Although I'm not personally a fan of a big breakfast, when it comes to my children, I've always paid attention to that old adage that breakfast is the most important meal of the day.
After all, breakfast might be the meal where we have the most control over what they eat. Do we REALLY know what they'll finish/swap or purchase with that school lunch we pack or that lunch money we give them each day?
As for dinner, it's sometimes on the run, and some kids are very persnickity anyway about what they will, or won't, eat. Vegetables can do a quick disappearing act, but they don't always end up in the kid's mouth. Older kids can simply disappear if they don't like what's being served.
But breakfast often presents a fairly consistent choice, and we know what they like. Full disclosure here, I'm one of those people who lose momentum if I don't have some sort of protein fix by late morning, so I've always made sure that they have a nutritious first meal of the day — especially before they head to school.
I'm big on eggs, although that gets a bit monotonous. (Not that the younger ones in this house seem to care.)
There are lots of variations I've picked up along the way — breakfast burritos with eggs, beans and various Mexican ingredients; eggs made with cheese, Hot Pockets (okay, they're quick in the morning) and other various egg-based meals.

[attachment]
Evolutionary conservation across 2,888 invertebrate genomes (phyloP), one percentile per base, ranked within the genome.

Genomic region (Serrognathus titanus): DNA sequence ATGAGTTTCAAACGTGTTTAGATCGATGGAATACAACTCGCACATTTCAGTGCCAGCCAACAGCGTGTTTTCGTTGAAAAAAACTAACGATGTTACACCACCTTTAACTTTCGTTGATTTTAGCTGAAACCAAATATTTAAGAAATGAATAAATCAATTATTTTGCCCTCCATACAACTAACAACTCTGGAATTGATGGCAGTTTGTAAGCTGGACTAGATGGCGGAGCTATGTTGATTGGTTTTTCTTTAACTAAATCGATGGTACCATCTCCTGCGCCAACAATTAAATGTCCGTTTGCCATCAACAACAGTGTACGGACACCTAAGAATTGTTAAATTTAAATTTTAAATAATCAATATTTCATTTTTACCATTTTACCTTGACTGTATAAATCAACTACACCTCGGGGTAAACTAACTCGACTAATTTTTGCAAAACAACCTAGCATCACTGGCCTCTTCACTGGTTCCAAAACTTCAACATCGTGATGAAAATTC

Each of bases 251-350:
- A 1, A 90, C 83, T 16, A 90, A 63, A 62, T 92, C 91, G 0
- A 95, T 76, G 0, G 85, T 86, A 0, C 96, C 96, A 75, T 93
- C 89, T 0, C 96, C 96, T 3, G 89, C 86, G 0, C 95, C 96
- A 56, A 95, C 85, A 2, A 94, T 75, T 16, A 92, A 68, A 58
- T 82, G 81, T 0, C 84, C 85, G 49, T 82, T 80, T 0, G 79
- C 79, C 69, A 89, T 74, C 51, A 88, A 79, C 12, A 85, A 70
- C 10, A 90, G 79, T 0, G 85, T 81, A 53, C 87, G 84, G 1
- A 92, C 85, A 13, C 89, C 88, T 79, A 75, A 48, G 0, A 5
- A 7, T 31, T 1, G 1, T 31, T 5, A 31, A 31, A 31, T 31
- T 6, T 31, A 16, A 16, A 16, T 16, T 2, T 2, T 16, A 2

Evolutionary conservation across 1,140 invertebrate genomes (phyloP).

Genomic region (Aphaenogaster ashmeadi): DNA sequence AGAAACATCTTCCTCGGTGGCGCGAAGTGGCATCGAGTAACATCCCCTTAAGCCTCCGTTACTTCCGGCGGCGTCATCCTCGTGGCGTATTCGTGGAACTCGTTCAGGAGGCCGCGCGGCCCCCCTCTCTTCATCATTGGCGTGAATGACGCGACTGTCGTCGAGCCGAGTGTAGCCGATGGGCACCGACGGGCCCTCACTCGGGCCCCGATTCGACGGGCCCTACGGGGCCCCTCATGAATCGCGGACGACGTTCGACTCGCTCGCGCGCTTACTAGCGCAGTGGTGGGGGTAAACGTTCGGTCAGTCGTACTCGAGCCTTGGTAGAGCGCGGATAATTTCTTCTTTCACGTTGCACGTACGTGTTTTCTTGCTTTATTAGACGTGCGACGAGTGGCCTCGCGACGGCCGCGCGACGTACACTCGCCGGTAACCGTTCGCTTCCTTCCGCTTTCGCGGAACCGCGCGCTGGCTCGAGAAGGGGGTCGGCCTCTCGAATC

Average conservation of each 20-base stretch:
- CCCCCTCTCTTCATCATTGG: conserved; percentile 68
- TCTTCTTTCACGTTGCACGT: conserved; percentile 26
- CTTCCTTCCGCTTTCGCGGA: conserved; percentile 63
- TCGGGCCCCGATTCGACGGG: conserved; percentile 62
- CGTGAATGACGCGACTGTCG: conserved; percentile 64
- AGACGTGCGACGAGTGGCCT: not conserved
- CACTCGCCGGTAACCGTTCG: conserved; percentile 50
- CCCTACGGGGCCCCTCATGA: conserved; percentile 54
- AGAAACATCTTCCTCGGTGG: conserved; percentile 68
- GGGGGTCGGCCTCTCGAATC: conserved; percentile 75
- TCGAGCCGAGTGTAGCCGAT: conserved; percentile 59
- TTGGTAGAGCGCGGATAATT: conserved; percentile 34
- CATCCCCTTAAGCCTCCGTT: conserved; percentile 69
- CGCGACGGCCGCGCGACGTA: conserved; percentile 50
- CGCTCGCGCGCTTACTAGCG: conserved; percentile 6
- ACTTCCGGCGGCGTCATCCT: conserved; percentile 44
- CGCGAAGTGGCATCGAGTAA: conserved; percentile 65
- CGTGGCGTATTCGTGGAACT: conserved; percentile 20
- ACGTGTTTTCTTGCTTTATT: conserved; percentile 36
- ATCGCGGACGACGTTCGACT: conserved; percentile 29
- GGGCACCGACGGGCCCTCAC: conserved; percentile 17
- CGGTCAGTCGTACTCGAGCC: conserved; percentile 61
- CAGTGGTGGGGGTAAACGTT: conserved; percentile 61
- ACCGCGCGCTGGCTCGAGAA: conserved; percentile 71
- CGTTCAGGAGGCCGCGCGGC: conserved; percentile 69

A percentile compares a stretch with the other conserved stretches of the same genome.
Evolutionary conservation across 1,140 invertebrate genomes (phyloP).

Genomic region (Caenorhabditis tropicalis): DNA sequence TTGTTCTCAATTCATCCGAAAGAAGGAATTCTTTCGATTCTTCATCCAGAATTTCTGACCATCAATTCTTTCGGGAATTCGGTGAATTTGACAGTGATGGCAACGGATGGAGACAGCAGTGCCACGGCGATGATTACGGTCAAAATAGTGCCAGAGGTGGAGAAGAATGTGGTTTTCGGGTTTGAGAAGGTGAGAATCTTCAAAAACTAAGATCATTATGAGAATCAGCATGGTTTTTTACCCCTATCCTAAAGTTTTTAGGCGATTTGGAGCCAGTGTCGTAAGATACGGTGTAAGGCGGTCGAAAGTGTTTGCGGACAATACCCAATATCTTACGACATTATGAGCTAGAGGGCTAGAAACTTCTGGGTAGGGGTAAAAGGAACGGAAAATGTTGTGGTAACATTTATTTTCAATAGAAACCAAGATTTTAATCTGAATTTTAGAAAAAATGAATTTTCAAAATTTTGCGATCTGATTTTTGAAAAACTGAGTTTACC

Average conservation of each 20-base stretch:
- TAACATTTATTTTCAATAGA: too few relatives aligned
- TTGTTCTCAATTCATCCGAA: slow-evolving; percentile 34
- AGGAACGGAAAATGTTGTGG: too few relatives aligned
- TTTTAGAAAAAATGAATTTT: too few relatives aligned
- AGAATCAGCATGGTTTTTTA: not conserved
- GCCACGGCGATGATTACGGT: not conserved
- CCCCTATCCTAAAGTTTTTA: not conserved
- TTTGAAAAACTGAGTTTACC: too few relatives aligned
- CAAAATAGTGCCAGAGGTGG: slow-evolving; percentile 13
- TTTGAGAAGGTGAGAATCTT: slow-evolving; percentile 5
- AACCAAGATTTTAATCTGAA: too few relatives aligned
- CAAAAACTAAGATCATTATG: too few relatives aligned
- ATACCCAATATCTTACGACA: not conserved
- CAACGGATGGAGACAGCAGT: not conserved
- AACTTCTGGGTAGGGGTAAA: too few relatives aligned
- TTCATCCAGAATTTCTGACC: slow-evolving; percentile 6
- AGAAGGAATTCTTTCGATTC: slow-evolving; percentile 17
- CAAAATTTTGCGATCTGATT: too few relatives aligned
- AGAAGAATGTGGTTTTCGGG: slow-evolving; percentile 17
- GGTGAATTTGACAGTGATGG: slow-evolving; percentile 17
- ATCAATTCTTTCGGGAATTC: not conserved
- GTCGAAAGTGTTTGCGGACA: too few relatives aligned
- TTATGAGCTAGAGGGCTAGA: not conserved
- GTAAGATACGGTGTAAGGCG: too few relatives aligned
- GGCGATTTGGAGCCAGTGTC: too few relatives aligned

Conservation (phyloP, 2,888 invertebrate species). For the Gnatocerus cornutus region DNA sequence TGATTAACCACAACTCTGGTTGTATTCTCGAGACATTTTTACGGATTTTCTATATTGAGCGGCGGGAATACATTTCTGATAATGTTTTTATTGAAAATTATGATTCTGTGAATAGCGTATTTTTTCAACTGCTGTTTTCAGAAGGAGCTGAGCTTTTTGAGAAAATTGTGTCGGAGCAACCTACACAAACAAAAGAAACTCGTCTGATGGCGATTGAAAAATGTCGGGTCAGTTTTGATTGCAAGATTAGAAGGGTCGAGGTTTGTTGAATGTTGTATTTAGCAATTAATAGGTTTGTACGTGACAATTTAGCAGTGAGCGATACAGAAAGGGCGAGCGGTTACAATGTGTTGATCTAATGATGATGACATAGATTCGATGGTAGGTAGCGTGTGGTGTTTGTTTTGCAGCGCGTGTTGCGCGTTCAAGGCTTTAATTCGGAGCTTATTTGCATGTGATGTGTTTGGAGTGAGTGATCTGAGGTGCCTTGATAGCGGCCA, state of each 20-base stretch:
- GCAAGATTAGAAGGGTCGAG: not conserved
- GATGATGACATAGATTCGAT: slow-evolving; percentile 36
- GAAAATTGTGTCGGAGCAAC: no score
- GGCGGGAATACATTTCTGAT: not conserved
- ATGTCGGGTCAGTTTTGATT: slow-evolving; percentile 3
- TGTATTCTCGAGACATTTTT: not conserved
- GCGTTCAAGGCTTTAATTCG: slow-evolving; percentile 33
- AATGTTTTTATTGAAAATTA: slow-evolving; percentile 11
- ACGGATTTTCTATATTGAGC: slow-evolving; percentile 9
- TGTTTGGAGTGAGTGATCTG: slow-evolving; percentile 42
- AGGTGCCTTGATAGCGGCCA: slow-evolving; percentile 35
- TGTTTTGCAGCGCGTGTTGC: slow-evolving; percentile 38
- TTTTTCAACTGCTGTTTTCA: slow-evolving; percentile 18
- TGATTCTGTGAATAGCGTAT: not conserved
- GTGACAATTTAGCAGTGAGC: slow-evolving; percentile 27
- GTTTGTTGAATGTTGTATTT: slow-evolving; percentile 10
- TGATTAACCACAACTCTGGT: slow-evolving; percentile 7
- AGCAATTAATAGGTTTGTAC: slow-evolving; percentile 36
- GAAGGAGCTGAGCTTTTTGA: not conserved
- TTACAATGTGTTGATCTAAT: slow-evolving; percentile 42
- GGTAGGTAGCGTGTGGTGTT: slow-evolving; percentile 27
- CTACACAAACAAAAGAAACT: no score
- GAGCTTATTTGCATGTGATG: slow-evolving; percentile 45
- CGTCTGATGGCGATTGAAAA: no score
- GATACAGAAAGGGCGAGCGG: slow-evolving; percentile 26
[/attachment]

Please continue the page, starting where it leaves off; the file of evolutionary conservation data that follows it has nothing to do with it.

Since we live in bagel territory, I sometimes serve bagels (preferably, not just white), either with cream cheese, or cheese melted on the bagel. Even peanut butter (real) on crackers (real) is a quick protein fix!
However, there's no rule that breakfast MUST be breakfast food. I had a Hawaiian friend with whom I sometimes shared a bowl of soup while our (then little) children played in the morning. Hey, it's hot and nutritious.
Apparently, that was nothing new for me. When I was little, my mother said I used to ask for chicken noodle soup for breakfast. She complied. After all, there are worse choices for breakfast.
So what do you serve (if you serve) or leave around for your kids to eat in the morning? What do little kids like? Is there an age where you stop serving breakfast, and let your kids fend for themselves?
BTW, one of my favorite rituals is a nice weekend breakfast for all of us...before they head off for pizza, Burger King or shared snacks. Then I feel less guilty if I refuse to cook dinner on the weekend. For those of my readers who may have also lived on Long Island at one point — it DID seem that cooking on a Saturday night was frowned upon by the local population, right?